An excerpt from Doctor Who: The Monster Files
Behind the Scenes
The introduction of the Spider-Daleks remains one of the most divisive choices made by the American series. After several years of negotiation with the Nation estate over licensing the use of the Daleks in the new series, FOX finally bought the rights to the Daleks outright in early 1999. Early plans for season 4 would have introduced the Daleks as the primary recurring antagonists. However, budget difficulties forced them to delay the introduction of the Daleks until mid-season. When the “trapped on Earth” arc led to a ratings slump, however, the second half of season four was retooled, and the Dalek reveal was pushed back even farther, to the season finale. When the decision was made to cancel the series, the original finale, which called for a dozen expensive Dalek props and two new spaceship sets was scrapped in favor of the much cheaper Nothing at the End of the Lane (Then called Dispossessed).
The original season 4 concept was to have unfolded similarly to the aired version up through the mid-season finale. In place of A Time To Reap, a two-part adventure was to have aired featuring the return of Varnax. Varnax was to reveal that he had not been the Doctor’s enemy during the Time War, but rather his ally, until he was manipulated into betraying the Time Lords by their true enemy, the Daleks. The Morthrai would be revealed as a Dalek slave race, sent to prepare the way for their masters. Varnax was to have redeemed himself in an act of self-sacrifice to save the Doctor and delay the Dalek invasion. Over the second half of the season, the Doctor and UNIT would defend against Dalek advance forces, culminating in a full invasion. At the end of the season, the Doctor would regain freedom of space and time by refitting Varnax’s ship, the Jonah, into a new TARDIS. The second version of the season finale was similar, with a more compressed timeline. Several elements of this draft eventually made it into the Sci-Fi channel series.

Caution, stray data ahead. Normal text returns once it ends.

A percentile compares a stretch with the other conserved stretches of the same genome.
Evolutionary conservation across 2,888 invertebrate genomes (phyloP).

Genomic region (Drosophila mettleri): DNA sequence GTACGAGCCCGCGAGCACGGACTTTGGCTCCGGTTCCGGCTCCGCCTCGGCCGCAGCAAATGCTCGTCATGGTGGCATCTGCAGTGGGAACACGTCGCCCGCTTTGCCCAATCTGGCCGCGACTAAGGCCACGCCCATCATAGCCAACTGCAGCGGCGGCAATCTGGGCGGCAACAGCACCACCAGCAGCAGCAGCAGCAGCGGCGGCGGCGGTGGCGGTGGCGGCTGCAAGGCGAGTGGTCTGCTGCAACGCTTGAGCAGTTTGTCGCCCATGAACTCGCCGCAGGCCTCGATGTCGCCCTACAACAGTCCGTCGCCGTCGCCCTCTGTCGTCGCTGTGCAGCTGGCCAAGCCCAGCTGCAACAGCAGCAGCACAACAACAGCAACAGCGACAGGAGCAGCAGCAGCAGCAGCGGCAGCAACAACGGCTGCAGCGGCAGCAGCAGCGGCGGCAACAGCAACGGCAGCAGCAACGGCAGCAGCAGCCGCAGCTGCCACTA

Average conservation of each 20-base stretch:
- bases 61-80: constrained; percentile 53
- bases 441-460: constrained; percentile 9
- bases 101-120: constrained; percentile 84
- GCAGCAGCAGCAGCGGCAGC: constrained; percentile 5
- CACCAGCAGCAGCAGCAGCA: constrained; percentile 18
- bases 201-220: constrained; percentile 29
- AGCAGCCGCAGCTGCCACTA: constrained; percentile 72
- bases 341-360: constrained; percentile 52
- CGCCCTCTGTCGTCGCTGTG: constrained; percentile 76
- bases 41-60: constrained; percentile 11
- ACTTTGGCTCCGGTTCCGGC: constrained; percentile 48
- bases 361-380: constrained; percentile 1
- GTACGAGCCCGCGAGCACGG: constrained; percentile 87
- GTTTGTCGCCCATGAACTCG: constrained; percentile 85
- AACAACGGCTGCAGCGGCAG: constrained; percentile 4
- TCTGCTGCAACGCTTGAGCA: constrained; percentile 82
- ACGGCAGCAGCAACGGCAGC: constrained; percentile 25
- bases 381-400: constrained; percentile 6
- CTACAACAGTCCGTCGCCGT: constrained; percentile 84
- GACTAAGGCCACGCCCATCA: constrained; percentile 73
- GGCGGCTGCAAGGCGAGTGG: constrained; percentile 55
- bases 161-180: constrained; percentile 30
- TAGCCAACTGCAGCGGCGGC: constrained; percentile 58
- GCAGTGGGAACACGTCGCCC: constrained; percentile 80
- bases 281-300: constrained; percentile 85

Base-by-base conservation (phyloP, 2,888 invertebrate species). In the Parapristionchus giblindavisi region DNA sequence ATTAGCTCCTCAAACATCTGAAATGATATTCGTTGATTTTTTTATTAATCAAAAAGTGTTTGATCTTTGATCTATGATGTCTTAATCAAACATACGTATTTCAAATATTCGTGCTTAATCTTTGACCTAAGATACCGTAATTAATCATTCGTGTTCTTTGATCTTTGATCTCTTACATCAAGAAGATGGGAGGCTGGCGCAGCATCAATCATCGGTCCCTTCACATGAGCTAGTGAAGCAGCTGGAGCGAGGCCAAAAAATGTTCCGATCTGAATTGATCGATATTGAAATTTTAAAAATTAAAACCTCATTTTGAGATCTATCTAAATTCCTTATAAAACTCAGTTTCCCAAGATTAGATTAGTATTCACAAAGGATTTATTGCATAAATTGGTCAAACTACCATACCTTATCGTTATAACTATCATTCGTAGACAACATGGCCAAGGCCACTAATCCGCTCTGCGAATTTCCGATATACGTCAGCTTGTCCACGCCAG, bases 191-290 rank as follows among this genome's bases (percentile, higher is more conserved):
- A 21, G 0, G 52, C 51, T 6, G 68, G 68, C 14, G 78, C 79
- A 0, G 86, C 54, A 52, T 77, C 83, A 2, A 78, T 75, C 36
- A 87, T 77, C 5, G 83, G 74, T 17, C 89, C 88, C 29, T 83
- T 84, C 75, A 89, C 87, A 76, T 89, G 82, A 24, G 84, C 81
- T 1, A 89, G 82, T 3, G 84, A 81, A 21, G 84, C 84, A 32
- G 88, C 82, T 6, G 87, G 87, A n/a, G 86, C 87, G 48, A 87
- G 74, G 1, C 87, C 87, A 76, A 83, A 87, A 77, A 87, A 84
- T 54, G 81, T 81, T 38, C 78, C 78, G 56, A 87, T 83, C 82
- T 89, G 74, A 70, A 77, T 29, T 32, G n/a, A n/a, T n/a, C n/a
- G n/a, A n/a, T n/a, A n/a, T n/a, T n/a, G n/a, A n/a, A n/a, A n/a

After the deal was made to transfer the series to the Sci-Fi Channel, the Daleks would be revisited mid-season. There was some confusion over whether the arrangement negotiated between FOX and the Nation estate covered the Ray Cusick Dalek designs (These concerns appear to have been ultimately baseless). Further, there was a general belief that modern audiences would have a hard time accepting the unwieldy original design as a serious threat. Thus, a new CG-based design was commissioned. The idea of a spider creature had appeared in several of the competing proposed scripts to The Last Time Lord. Early designs for the new Dalek called for a fully organic creature, but the resources needed to render such designs were deemed too expensive (This design would later by used by Stargate SG-1 for the Reetou after their original model was also deemed too expensive to animate). Later proposals included a fully “liquid metal” Dalek, and a mechanical version intended to “transform” from the classic style. The final design incorporates elements of both proposals, with “liquid metal” legs attached to a core that is clearly derived from the Cusick design. The transparent dome and visible brain within are an homage to Sci-Fi Horror films of the 1950s.
Although the “transformation” concept was dropped, references to it remain in the script to Children of War. Many interpret these references to indicates that story is intended as a direct sequel to The Dead Planet. Daleks would not appear in their original form until 2003’s Daleks vs. Cybermen.